Cubans have a constitutionally recognized right of association. But it is necessary to distinguish between constitutionally endorsed rights, and state recognition of the legal status of an association as an entity capable of assuming rights and obligations. That recognition is what enables an organization to exercise its legal capacity.
In Cuba, associations are formed in accordance with the requirements of the law. The Law of Associations (Law 54 of December 27, 1985) and its regulations set out those particulars, and once an association complies with them, it is recognized as a legal entity.
Nevertheless, for an association to come into existence, first it is necessary for the entity to be formed, and second, it must receive state or legal recognition. The first step is linked to the will of those concerned, to the act of a group of people coming together to achieve a goal, or setting aside some asset to accomplish a particular purpose.
The law does not impose any requirement that future members of the association show their intention of creating the same thing, it does not require that they demonstrate their willingness in a public writing, following the norm.
The second point refers to the fact of legal recognition, which is the last stage, the registration of the legal entity. Its legal existence is accredited with the certificate prepared by the Registry where it is issued (Article 18 of the Associations Law), which indicates the purpose of its registration. The legal system will not recognize any group as an association that is not listed in the Register of Associations.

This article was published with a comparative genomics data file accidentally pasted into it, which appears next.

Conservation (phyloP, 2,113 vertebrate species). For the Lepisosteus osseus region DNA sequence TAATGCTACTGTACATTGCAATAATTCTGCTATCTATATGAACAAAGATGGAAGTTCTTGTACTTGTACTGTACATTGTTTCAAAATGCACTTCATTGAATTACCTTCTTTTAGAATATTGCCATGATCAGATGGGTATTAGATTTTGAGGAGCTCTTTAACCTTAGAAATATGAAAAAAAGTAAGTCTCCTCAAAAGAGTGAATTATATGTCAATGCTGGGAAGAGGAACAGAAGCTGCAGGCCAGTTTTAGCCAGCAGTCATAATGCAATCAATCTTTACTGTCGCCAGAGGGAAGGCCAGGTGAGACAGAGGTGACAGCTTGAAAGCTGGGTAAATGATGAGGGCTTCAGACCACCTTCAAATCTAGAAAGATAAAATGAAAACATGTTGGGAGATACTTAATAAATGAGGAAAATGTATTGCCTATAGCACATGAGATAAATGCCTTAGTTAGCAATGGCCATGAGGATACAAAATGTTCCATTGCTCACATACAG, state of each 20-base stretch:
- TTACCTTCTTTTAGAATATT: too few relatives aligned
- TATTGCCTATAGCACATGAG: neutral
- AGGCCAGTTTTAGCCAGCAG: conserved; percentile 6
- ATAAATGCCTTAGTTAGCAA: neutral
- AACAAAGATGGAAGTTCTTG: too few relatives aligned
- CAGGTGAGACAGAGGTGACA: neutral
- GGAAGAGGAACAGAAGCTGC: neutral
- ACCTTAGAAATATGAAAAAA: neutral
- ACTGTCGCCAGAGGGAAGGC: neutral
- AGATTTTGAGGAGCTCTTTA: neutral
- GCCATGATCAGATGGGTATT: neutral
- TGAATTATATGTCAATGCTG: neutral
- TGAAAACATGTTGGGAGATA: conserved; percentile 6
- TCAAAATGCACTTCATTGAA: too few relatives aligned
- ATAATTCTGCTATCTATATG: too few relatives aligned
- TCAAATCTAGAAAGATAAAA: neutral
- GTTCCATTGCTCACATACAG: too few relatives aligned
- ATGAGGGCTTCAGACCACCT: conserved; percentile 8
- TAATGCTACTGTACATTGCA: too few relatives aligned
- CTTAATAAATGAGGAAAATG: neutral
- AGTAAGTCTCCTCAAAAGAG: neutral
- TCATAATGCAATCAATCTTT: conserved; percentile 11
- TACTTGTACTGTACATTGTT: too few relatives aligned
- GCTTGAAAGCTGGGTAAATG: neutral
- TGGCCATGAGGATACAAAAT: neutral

To be legally constituted, the group needs the authorization of a state body, which requires an investigation of legality and appropriateness. The permit is a discretionary administrative act issued by the administration (Ministry of Justice) at the request of a party, in this case, of the founders or group of people interested in fulfilling a societal goal.
The law allows associations only for certain purposes: scientific, cultural, artistic, athletic, friendship and solidarity, and any others that promote goals of social interest. The formation of political organizations is implicitly prohibited within the constitutionally-sanctioned single-party system.
It excludes social and mass organizations, churches or religious associations, agricultural production cooperatives, credit and services cooperatives, and others (Article 2).
The State recognizes the validity of the goal and the opportunity that arises from an independently functioning entity in the life of society. It evaluates the entity’s social, non-profit aim. Among the necessary elements it takes into account is its social legacy, which becomes the most important element for its constitution.
Translated by: Tomás A.